It’s been the inspiration of songs, movies, poems, paintings, creations and inventions…this thing called LOVE. But what about health? Can love inspire health?
While attending the Adrenal Summit last week I learnt from Functional Medicine Doctor, Daniel Kalish MD, that a common theme, amongst the not so common patients who were able to avoid adrenal burnout, was that they were all in a healthy, loving, caring, intimate marriage. Those patients that enjoyed a real spiritual and emotional connection with their partners were almost immune to adrenal burnout!
This is so fascinating! And this theme – the strong corelation between loving relationships and our physical, mental and emotional health – has popped up in all the health and nutrition summits that I’ve attended this year.
Most of my blog posts have been about food and the nourishment that food provides us. Food no doubt forms the foundation of our physical self and strength, but it is love that nourishes us on an even deeper level.
One of the things that I love about being an Integrative Health Coach is that I get to talk to my clients about all the other wonderful parts of life that nourish us –the relationships in our life, community, a fulfilling career, spirituality, living with meaning and purpose and engaging in enjoyable physical activity.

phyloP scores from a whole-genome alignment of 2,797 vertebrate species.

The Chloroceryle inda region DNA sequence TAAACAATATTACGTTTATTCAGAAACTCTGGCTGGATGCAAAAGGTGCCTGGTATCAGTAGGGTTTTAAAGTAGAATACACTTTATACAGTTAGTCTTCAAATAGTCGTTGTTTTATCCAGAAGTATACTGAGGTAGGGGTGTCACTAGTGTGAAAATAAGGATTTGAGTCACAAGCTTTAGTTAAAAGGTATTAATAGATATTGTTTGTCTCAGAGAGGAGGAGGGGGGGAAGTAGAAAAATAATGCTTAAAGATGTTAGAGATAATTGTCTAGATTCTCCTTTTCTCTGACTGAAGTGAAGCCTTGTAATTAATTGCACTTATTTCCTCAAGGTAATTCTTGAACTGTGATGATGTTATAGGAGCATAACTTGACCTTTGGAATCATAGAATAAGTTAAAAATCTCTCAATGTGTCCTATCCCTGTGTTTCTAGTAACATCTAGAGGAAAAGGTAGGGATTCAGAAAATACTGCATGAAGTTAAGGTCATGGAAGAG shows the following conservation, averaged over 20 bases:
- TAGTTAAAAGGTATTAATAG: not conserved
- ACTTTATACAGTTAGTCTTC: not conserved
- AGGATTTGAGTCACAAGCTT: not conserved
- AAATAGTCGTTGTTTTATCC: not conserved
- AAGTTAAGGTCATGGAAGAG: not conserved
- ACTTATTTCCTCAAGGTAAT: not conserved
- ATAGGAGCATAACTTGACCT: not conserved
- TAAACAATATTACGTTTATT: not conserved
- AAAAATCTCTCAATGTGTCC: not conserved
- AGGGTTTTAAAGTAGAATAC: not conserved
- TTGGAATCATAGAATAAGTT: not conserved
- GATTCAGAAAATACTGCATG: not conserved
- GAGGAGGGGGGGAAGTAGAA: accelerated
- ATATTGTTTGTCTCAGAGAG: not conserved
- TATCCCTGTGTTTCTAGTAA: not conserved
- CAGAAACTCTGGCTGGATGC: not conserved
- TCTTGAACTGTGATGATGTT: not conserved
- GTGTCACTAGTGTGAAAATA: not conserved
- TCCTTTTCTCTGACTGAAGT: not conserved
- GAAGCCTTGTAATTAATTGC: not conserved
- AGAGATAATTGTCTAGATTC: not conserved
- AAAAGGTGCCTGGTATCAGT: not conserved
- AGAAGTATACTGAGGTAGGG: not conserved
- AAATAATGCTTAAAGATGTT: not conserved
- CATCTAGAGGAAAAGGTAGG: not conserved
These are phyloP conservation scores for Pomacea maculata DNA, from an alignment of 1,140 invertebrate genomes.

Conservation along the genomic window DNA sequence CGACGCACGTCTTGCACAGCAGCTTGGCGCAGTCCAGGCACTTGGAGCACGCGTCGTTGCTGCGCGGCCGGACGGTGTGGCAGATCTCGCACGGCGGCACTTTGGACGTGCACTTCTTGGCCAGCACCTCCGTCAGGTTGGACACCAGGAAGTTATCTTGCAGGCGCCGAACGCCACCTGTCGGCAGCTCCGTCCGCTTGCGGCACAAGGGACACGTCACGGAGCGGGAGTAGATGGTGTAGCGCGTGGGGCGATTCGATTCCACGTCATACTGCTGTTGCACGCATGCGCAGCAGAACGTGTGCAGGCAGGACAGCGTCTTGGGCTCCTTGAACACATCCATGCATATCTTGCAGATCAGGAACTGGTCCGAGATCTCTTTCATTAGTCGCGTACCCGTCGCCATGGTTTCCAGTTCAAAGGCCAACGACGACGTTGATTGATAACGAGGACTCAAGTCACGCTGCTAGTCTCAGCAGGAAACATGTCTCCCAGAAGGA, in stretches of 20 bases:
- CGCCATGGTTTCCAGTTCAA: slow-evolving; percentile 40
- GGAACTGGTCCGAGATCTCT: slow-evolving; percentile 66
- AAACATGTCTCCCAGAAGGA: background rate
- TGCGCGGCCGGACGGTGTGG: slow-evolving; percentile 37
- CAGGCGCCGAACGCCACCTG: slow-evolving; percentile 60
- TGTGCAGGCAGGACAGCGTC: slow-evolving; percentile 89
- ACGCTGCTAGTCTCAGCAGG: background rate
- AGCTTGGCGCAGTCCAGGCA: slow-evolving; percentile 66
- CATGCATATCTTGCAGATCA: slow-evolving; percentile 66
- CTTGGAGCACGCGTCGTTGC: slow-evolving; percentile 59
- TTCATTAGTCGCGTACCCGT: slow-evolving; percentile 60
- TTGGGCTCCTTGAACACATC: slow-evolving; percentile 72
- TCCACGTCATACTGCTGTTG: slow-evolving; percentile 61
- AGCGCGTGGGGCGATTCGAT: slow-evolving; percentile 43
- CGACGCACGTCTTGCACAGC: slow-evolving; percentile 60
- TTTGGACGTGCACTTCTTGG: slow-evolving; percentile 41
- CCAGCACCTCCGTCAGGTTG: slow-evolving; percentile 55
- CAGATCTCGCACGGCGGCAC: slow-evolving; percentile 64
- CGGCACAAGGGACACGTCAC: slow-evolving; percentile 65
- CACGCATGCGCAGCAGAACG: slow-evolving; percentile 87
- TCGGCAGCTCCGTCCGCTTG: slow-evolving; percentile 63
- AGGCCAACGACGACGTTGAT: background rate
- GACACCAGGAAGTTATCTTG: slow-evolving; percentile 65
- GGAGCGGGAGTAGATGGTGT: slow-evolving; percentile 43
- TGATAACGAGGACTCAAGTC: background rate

Dr Dean Ornish is probably most famous for the Dr Ornish Program, which was the first scientifically proven program for reversing heart disease without drugs and surgery. Although one of the four aspects of the program is love and support, Dr Ornish is more often referred to as an expert on food and nutrition, than on love. But, in his book ‘Love and Survival’ he notes ‘the most powerful intervention is the healing power of love and intimacy, and the emotional and spiritual transformation that often result from these.’ His book proves this point with detailed descriptions on the scientific evidence that prove this point.
Another inspirational physician who writes beautifully about how more love in your life promotes healing is Dr Bernie Siegal. In relation to health and romantic love he writes;
‘There is evidence from respected studies that show longer, healthier lives resulting from good marriages. The keyword, of course, is good. Does that mean perfect—no. People can only strive to be better communicators, able to engage in a loving, respectful give-and-take with a spouse, listening and most importantly, not putting conditions on your love for one another.’ (www.berniesiegel.com. )
I couldn’t have said it better myself! And so, my goal in writing today’s post was to remind us that health extends further than our food choices, that a life without love is hardly a life at all. I encourage you to nourish the love that you have in your life – whether it’s your spouse, your family, friends or community. Don’t wait until tomorrow to show your love. One day without love and laughter is one day too many!